Inventors sometimes may file a similar patent application or might have filed for a continuation and let the original patent expire.  It is important that applicants conduct patent searches for similar inventions to protect themselves from potential infringement suits.

You may ask even if an abandoned patent is revived in the United States what havoc or harm could it possibly wreak for the infringer outside the United States for example in  a far away place like Africa?

 The Potential Reach of a Patent Owner’s Rights

Patent Cooperation Treaty (PCT) Application

– The PCT makes it possible to seek patent protection for an invention simultaneously in a large number of countries by filing a single “international” patent application instead of filing several separate national or regional patent applications. The granting of patents remains under the control of the national or regional patent Offices in what is called the “national phase”.

Covers all countries or regions which are a party to the PCT on the day the PCT application is filed except for states that have been excluded or withdrawn.  Most of the industrial countries are members.  As of 2015 there are 148 members.

Patent Registration in Africa – The two regional organizations within Africa – African Regional Intellectual Property Organization (ARIPO) and Organisation Africaine de la Propriété Intellectuelle (OAPI).

1) African Regional Intellectual Property Organization (ARIPO) (English-speaking African countries). This regional organization conducts substantive examination based on consideration of the PCT international search report and the written opinion, together with substantive evaluation of the application by qualified examiners.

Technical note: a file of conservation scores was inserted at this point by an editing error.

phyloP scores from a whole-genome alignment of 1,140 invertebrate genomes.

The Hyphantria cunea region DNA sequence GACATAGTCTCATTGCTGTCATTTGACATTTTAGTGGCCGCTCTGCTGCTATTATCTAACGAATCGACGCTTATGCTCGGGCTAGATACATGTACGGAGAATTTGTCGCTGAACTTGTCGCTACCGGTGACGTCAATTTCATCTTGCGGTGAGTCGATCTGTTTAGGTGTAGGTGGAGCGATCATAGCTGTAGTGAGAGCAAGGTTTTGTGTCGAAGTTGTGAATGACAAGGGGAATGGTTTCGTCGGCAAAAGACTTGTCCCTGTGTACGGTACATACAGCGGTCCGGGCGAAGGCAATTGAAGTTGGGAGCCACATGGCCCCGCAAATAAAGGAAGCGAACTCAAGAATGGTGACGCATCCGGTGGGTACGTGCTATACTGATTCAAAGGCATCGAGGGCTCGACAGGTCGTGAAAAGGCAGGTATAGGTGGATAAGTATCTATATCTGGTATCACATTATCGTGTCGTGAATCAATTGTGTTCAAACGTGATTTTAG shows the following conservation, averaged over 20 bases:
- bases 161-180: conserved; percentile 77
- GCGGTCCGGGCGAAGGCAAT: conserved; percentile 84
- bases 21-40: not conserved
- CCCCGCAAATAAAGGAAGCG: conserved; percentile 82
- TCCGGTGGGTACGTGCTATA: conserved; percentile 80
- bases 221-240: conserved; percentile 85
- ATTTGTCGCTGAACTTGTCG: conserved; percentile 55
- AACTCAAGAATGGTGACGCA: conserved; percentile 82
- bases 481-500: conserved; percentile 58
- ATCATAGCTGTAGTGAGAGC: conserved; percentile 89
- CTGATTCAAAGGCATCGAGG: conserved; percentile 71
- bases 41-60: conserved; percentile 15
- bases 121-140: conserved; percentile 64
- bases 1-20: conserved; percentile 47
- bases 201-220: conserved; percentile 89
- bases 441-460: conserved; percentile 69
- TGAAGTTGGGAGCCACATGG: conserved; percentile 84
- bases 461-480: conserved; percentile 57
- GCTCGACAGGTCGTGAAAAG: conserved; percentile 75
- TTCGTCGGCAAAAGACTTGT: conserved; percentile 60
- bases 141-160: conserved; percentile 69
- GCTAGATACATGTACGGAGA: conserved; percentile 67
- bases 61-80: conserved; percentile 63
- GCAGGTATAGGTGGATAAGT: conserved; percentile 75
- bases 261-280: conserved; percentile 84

2) Organisation Africaine de la Propriété Intellectuelle (OAPI) is the office that receives and processes patent applications for French-speaking Africa.

An international patent application, in most cases can be filed with the national patent Office, or directly with the WIPO (World Intellectual Property Organization) if permitted by the Applicant’s country’s national security provisions.  These two organizations act as PCT “receiving Offices”.  (see http://www.wipo.int)

Based on these different associations between the organizations, an infringer could be held liable even for activities outside the United States relating to an active patent.

“If invention is a pebble tossed in the pond, innovation is the rippling effect that pebble causes. Someone has to toss the pebble. That’s the inventor.

Someone has to recognize the ripple will eventually become a wave. That’s the entrepreneur.”Entrepreneurs don’t stop at the water’s edge. They watch the ripples and spot the next big wave before it happens.

And it’s the act of anticipating and riding that “next big wave” that drives the innovative nature in every entrepreneur.”

 – Tom Grasty – quoted in Business Insider.com

*This is provided for informational purposes only and does not constitute legal advice. This information is intended, but not promised or guaranteed to be current, complete, or up-to-date and should in no way be taken as an indication of future results. Transmission of the information is not intended to create, and the receipt does not constitute, an attorney-client relationship between sender and receiver. The information on this website is offered only for general informational and educational purposes. It is not offered as and does not constitute legal advice or legal opinions. You should not act or rely on any information contained in this website without first seeking the advice of an attorney.

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Broad based knowledge seeker; outside and beyond the box - arts and culture, travel, writing, christian faith walk, good reads and refreshing conversation - and not necessarily in that order. Storytelling by connecting the dots between the traditional and non-traditional, the obvious and not so obvious.